- the condition of the urinary tract
- whether complications have affected other organs
During pregnancy, an ultrasound is preferable to a CT scan, as it does not involve radiation.
Treatment will focus on managing symptoms and removing the stone. There are various ways to do this.
Treatment may involve:
- a high intake of fluids by mouth or intravenously
- pain relief medication
- medications to help speed up the passage of stones
Large stones may need other types of intervention, such as shock wave lithotripsy (SWL), ureteroscopy, or percutaneous nephrolithotomy (PCNL).
SWL involves the use of ultrasound waves to break the stone into smaller pieces to make it easier to pass.
If a doctor opts to use ureteroscopy, they will pass a long, thin tube through the person’s urethra as far as the ureter, which connects the bladder and the kidney. They will then use laser energy to break up the stone.
PCNL involves passing a long, thin instrument through the back and into the kidney, where it can break up or remove the stone using laser energy. This procedure requires general anesthesia.
There may be a risk of complications, such as an infection, after removing a large kidney stone. A doctor should explain the possible complications beforehand so that if any develop, a person can recognize the signs.
A person can usually treat small kidney stones at home.
A doctor may recommend:
- drinking plenty of fluid and waiting for the stone to pass
- using over-the-counter drugs to relieve pain and nausea
- taking alpha-blockers to help the stone pass more quickly
- avoiding salt and sodas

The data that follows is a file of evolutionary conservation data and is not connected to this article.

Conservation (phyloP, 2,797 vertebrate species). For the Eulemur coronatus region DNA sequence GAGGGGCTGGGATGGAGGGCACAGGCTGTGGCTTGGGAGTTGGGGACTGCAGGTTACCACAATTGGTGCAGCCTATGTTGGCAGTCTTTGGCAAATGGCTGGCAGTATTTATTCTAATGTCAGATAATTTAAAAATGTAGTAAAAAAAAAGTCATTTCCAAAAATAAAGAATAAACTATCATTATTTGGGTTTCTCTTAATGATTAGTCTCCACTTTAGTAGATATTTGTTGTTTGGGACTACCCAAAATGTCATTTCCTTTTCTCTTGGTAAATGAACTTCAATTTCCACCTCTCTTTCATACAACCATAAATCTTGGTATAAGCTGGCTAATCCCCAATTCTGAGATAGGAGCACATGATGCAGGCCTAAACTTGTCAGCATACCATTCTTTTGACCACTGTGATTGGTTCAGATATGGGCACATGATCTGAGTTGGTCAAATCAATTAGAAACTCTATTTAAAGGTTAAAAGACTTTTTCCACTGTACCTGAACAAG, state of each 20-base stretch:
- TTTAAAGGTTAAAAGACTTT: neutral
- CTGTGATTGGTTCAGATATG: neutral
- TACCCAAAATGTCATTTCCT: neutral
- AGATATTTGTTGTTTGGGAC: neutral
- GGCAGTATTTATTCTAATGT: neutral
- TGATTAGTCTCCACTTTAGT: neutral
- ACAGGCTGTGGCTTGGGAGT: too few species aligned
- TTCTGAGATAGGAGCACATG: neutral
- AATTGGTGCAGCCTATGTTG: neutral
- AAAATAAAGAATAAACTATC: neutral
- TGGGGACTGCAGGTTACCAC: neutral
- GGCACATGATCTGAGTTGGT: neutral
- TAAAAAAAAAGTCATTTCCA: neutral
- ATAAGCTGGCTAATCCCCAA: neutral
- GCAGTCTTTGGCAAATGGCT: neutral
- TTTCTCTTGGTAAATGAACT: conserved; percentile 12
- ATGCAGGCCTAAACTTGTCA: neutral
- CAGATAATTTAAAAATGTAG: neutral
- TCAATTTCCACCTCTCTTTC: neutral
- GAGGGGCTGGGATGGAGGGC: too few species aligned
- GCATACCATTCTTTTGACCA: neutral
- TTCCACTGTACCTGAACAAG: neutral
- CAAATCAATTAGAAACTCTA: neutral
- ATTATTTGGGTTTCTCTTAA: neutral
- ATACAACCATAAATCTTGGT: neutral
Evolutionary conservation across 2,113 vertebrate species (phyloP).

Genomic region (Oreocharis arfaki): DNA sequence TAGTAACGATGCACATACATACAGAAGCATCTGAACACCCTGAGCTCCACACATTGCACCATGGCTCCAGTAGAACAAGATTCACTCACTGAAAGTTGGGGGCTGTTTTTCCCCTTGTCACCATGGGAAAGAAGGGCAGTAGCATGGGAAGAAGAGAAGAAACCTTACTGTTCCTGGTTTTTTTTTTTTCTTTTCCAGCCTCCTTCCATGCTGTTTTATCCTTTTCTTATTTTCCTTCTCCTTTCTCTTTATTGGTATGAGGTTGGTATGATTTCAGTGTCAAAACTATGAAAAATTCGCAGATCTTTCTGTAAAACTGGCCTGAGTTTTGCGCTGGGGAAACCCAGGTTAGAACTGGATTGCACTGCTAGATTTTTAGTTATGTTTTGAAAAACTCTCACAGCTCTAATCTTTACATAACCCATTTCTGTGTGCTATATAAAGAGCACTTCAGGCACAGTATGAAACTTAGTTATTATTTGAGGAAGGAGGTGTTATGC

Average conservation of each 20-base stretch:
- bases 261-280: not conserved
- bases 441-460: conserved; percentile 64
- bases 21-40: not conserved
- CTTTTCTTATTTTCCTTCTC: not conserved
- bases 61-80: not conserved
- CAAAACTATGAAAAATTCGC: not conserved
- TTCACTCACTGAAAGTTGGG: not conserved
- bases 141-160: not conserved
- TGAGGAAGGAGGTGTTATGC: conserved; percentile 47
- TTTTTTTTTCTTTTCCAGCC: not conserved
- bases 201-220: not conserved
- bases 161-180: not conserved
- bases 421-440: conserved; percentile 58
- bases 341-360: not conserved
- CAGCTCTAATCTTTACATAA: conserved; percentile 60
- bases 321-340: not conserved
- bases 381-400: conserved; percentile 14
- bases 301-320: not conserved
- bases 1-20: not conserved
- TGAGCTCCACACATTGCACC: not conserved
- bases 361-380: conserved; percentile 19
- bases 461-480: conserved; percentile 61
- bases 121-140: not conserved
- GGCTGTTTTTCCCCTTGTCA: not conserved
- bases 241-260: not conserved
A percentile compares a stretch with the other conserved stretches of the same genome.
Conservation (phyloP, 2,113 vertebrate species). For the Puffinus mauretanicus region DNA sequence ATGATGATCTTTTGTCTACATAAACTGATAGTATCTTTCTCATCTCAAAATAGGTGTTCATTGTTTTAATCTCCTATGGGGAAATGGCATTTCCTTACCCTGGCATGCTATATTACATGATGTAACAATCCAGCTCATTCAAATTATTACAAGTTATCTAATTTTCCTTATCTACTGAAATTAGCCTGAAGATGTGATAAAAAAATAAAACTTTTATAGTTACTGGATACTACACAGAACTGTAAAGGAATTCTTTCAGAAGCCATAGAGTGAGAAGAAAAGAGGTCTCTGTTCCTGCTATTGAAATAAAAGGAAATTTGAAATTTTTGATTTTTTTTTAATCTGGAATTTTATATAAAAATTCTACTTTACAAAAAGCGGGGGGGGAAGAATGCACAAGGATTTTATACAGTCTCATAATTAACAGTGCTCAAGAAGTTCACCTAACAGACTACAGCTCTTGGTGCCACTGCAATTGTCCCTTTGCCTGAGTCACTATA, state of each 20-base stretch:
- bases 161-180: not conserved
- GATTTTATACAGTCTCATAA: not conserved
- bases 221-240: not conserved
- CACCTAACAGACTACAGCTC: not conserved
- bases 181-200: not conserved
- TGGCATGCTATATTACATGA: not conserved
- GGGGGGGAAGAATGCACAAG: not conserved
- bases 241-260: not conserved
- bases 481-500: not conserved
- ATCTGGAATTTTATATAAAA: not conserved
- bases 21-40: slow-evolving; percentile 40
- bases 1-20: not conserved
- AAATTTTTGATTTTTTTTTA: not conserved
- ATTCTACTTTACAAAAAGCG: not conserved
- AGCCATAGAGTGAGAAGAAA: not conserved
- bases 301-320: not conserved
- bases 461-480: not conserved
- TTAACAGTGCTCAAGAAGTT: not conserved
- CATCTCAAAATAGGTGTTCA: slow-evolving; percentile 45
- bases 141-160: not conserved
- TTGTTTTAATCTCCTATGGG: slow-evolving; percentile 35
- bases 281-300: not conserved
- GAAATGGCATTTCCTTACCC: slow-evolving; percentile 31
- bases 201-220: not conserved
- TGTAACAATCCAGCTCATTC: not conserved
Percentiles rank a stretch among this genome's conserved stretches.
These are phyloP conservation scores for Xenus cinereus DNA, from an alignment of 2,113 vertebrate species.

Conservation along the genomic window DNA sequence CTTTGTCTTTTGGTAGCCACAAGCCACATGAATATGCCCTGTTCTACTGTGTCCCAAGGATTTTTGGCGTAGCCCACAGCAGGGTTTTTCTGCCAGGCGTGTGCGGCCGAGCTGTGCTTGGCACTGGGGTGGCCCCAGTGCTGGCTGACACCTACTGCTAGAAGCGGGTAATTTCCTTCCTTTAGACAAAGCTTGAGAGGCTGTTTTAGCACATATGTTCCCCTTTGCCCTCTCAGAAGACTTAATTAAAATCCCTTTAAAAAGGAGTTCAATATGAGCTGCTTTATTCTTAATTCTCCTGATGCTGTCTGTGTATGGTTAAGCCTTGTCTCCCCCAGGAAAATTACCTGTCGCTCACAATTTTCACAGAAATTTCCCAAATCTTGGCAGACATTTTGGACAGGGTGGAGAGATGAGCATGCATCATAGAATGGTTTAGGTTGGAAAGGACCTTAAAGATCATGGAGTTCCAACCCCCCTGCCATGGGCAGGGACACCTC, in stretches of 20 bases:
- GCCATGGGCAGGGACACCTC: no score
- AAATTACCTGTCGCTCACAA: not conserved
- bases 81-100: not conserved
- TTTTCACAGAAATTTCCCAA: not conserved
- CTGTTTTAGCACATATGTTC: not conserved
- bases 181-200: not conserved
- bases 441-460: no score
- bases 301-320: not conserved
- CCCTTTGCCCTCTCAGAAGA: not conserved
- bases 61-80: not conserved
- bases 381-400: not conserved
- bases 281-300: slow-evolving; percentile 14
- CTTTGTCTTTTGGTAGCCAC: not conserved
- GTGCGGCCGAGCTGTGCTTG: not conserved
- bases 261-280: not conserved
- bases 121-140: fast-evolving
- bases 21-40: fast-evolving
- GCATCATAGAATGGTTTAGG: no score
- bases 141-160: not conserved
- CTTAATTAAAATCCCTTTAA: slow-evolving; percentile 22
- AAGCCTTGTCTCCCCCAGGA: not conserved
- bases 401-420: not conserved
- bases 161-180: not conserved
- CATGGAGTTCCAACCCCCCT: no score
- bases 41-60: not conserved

They may advise the person to continue to drink plenty of fluid after the stones have gone to prevent new ones from forming.
Diet and natural remedies
Some foods may benefit kidney health and help reduce the risk of kidney stones.
Herbs and spices
Guidelines from the American Family Physician (AFP) note that people have long used herbal remedies for kidney stones. However, there is uncertainty regarding their safety, effectiveness, and possible interactions with other drugs.
The AFP add, though, that:
- phytonutrients in green tea, berries, and turmeric may help prevent infection
- parsley may boost urine production
- Agropyron repens (couch grass) may help flush out the urinary tract
Proponents of natural remedies note that other foods and supplements that may help protect the kidneys include:
- vitamin B6 supplements
- pyridoxine supplements
Some research suggests that vitamin D deficiency is common among people with kidney stones, but there is not enough evidence to show that vitamin D supplements are safe or effective for preventing stones.
Do kidney beans help?
Some people drink kidney bean broth to help the stones pass.
People can make the broth by boiling the pods inside the beans for about 6 hours and then straining them. Once the liquid has cooled, they can consume some every 2 hours for 1–2 days.
However, it is important to note that there is no scientific evidence to confirm that this is effective.
Foods to avoid
Limiting foods that contain the following substances may help prevent stones from developing:
- sodium (salt)
- sugar, such as high fructose corn syrup
- vitamin C supplements
Oxalate is present in many common foods, such as:
- Swiss chard
However, people should not completely avoid foods containing oxalates, calcium, and protein, as they can have other nutritional benefits.
Kidney stones are not always preventable, but experts recommend that people reduce the overall risk by:
- drinking at least 2 l of water each day
- following a healthful diet
- doing regular exercise
For those with a higher risk of developing kidney stones, a doctor may make dietary recommendations or prescribe medication.
Kidney stones are a common problem. Not drinking enough fluid is a major causative factor, but dietary habits, obesity, and a sedentary lifestyle can all contribute.
Anyone who has symptoms of a kidney stone, urine infection, or kidney infection should seek medical advice to prevent complications from developing.